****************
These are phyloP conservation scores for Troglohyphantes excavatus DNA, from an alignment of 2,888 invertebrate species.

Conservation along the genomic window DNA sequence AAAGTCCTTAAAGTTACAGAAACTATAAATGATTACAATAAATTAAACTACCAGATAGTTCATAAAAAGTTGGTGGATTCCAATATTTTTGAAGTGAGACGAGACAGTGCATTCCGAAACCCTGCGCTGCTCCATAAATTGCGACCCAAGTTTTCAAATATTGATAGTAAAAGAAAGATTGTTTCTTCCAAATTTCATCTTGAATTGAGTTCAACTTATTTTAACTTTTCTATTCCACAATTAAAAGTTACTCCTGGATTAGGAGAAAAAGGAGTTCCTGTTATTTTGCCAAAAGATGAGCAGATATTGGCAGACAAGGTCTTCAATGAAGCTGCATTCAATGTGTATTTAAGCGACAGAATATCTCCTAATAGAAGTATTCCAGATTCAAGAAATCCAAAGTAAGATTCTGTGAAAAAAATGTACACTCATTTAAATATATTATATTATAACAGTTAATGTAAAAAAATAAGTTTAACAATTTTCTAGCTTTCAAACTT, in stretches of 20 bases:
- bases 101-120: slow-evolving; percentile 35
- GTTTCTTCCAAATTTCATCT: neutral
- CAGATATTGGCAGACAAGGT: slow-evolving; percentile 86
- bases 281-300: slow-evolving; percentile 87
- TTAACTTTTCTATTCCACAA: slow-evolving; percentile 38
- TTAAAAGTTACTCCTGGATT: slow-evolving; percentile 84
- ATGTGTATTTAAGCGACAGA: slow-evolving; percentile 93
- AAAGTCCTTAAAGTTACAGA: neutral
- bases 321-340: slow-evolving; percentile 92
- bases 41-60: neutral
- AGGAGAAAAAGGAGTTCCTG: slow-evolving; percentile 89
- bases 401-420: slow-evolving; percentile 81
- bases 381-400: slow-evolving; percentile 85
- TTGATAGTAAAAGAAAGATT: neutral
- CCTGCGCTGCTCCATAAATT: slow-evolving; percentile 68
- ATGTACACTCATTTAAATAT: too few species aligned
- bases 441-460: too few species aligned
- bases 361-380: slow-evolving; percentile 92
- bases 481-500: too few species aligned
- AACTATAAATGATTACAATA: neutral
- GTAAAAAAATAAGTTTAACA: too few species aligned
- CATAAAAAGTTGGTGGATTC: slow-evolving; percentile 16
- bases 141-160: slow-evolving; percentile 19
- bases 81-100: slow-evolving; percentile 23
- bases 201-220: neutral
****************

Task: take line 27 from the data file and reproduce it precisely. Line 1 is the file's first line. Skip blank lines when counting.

- bases 201-220: neutral